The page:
Before joining the marines at 19, Ellis had studied classical and jazz voice and trumpet. After returning, listening to opera was often a source of solace. Philanthropist and filmmaker Charles Annenberg Weingarten, the founder of Explore, met him at a retreat for recovering veterans in 2008 and encouraged him to write an opera about his war experience. Weingarten connected him with the City Opera Vancouver, which brought in Raffo and Stokes and workshopped the production in 2012. (Although an upstate New York company mounted an Iraq War-themed opera prior to this production, Fallujah was written and workshopped first.) Two other workshops at the John F. Kennedy Center for the Performing Arts and the University of Tampa, ongoing tweaks, and networking followed, until Mitisek—who’d been looking for an opera to tackle this subject matter—reached out in 2014.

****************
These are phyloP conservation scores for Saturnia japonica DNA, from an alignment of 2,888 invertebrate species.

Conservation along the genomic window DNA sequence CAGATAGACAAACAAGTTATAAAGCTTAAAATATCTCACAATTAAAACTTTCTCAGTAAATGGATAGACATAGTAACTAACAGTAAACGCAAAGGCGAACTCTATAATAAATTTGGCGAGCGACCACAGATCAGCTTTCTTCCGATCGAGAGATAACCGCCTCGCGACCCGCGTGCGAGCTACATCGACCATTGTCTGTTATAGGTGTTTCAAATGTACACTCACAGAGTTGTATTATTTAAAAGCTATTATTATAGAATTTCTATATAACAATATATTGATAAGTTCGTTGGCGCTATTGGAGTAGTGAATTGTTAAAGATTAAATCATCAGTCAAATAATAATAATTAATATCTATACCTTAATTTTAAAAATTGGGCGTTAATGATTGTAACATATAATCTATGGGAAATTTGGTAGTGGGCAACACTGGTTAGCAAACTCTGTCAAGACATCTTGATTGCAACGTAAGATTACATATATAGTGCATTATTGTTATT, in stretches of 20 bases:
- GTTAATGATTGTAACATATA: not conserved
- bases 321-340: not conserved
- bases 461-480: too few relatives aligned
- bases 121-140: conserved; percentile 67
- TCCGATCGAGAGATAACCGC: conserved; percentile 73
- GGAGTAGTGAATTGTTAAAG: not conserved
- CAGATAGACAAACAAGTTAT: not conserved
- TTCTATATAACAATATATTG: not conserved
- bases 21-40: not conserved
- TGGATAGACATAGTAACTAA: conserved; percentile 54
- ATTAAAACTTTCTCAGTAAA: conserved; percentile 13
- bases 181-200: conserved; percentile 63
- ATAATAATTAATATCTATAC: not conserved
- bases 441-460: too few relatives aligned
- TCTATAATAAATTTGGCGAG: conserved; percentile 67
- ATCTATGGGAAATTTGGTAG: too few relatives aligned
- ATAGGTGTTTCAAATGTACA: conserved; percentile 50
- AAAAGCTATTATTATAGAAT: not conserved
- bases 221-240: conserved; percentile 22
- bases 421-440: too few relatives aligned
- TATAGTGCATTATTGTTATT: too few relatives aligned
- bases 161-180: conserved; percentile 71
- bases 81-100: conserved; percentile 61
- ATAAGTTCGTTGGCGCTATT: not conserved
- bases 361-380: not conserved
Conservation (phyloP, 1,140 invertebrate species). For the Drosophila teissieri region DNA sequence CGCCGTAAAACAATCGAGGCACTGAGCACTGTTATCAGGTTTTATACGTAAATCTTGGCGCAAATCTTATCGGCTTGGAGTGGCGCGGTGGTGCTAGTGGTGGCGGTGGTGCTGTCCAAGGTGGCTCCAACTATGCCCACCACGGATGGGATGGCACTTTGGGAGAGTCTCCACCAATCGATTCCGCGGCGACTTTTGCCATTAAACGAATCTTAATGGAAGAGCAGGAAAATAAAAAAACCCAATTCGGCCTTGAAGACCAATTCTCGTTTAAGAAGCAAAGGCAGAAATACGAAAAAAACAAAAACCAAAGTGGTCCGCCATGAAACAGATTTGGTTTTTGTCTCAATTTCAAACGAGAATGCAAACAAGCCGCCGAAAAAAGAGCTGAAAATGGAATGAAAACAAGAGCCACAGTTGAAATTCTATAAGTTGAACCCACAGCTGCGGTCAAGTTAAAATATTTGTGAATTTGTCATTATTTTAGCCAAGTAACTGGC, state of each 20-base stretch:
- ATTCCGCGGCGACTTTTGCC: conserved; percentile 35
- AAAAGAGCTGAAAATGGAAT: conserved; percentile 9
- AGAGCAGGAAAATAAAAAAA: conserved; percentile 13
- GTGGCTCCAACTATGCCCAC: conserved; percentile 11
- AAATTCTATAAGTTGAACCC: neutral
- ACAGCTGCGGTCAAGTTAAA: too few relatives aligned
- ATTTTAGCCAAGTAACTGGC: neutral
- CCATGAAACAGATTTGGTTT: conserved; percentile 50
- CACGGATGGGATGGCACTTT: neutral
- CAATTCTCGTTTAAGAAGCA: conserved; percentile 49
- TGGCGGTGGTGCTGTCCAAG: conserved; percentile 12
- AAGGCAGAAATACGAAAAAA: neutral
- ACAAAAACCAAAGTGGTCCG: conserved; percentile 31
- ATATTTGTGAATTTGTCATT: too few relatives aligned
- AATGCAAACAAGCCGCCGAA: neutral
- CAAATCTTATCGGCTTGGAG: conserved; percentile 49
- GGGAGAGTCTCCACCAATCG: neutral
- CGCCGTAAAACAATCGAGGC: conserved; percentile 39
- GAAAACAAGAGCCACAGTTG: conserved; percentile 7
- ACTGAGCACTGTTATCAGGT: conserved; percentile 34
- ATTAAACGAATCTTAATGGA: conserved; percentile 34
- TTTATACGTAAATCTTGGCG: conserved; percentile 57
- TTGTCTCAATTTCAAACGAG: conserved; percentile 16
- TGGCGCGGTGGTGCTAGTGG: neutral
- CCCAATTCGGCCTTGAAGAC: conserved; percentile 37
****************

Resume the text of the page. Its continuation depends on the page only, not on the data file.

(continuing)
In crafting the story, Raffo’s biggest challenge was intertwining reality and memory to put the audience in the shoes of a person with PTSD. She achieved this by giving equal weight to those realities, having people from his war memories appear in his hospital room as daymares.
“I thought about the kind of conversation I wanted the audience to be having with the show, the kind of national conversation we needed to have as a country, and the conversations I’d had with other marines and their family members about what they were dealing with,” says Raffo. “What came up was the people with PTSD not talking about it with the ones they love. They have to come back home to intimate relationships after having experienced intense violence and trauma. The narrative became, how do you do that?
“My work in the past focused on telling war stories through theater from the Iraqi perspective,” says Raffo, who has an Iraqi father and American mother. “This enabled me to learn what it was like from an American military perspective. I knew the costs of war intimately from the Iraqi side of my family. But those costs are as prevalent with the men and women returning from Iraq.”